Poverty: The Poor Get Poorer, And Poorer

PovertyCan Business Be Redesigned To Eradicate Poverty? Distribution of WealthCan Democracy and Capitalism Coexist? Sign in or sign up and post using a HubPages Network account. 0 of 8192 characters usedPost CommentNo HTML is allowed in comments, but URLs will be hyperlinked. Comments are not for promoting your articles or other sites. 6 years ago from South Valley Stream, N.Y. Good points, lmmartin. It’s my personal opinion that the lack of empathy you speak of often emanates from a severe lack of confidence — even fear — from those who are better off. The thought that they could lose their higher status and someday end up in poverty frightens them. I think it is the same fear that makes many in today’s struggling economy prefer to align themselves with the weatlthy rather than the poor or even the middle class. One thing I’ve noticed in American society, our cultural mind-set has little empathy or understanding for those who have “failed.” It is a mark of shame. After all, are not all men created equal?

No, they are not. We forget the weaknesses of our educational system, the power of connections and how they are made, the legacy of family fortune. We love our myths of starting out with the shirt on your back and dime — without ever wondering as to their legitimacy. When someone is poor, we assume it is their fault. After all, Steve Jobs did well. Or look at Bill Gates. We have come to consider poverty as a poor choice rather than a set of circumstances. And there lies the rub. The deserving poor is a comment oft made to suggest that some may be deserving of help, but in truth, we apply the thought of deserving poor as meaning they deserve their poverty. Certainly, they do not deserve our care, attention or financial assistance. Social Darwinism is resurfacing in our collective consciousness, though we rarely are honest enough to admit that fact.

Thanks for a great read. 7 years ago from South Valley Stream, N.Y. Thanks,Peggy W. Bing Crosby was a very self-effacing man. He was embarrassed, I think, when people threw compliments his way. I’ll just bet that you are a patient that everyone loves judging from your online demeaner. And hopefully you have not had to spend much time in hospitals or clinics. Bing Crosby would have so enjoyed your hubs! 7 years ago from South Valley Stream, N.Y. White Christmas, every year! 7 years ago from South Valley Stream, N.Y. Thanks, Storytellersrus. Bing is the greatest! How I Lost My Fortune and Found Happiness,” Storytellersrus? Or “How I Turned Misfortune to Fortune? Every one of these men (always “men”) could light their cigars with hundred dollar bills and think nothing of it, while I wondered if I had enough for my next meal. I think there’s an almost Zen element to the “poor but happy” mindset.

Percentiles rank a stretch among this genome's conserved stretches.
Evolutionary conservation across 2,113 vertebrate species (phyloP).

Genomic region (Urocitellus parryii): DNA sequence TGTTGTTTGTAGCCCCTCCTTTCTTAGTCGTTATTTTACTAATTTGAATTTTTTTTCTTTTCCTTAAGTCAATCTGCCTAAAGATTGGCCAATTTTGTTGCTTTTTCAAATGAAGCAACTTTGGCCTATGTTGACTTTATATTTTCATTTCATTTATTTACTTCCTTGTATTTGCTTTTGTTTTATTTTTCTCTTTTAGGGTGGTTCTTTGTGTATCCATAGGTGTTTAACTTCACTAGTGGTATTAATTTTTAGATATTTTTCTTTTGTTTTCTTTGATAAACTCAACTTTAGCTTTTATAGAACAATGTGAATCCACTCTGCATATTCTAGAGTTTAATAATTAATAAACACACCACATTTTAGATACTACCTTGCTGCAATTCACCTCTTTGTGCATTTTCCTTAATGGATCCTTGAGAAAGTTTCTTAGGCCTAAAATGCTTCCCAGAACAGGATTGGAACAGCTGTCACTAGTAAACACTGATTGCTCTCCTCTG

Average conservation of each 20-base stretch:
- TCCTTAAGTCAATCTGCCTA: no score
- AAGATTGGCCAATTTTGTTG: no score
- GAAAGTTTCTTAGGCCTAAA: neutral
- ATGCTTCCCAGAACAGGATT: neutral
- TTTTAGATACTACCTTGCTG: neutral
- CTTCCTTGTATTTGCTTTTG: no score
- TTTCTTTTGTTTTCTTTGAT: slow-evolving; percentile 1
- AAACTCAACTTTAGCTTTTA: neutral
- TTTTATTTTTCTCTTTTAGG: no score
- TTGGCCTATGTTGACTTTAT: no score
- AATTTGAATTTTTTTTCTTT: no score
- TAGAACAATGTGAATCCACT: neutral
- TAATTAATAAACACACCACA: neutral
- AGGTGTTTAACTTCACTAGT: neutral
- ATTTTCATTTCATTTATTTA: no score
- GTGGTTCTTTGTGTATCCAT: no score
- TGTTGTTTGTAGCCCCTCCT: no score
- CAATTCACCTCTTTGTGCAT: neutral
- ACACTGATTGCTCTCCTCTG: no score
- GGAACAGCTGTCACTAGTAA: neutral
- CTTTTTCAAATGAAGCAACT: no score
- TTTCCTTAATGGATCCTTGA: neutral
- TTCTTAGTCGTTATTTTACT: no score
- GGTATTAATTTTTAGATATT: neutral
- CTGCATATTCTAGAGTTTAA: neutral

Thoreau explored it thoroughly in his Walden essay. Although he was hardly an example of what Pat mentioned above. Personally I haven’t mastered it. We fall well in the middle of the middle class range (isn’t that what everyone says?) but find our footing slipping as the economy, inflation, gas, food, and most importantly health care costs skyrocket. This is hitting my family’s wallet in a very personal and painful way. My husband’s work is as a collections manager at a fine art museum, so he has more dealings with wealthy folks than the average middle class joe. It is an interesting place to be and observe the mindset of the wealthy. I think you could almost call it “entitlement” or “deserving.” Whereas the mindset of the poor is more like “non-deserving” or “non-entitlement,” but just my take. Rich Dad, Poor Dad isn’t journalism at all. I couldn’t agree with you more!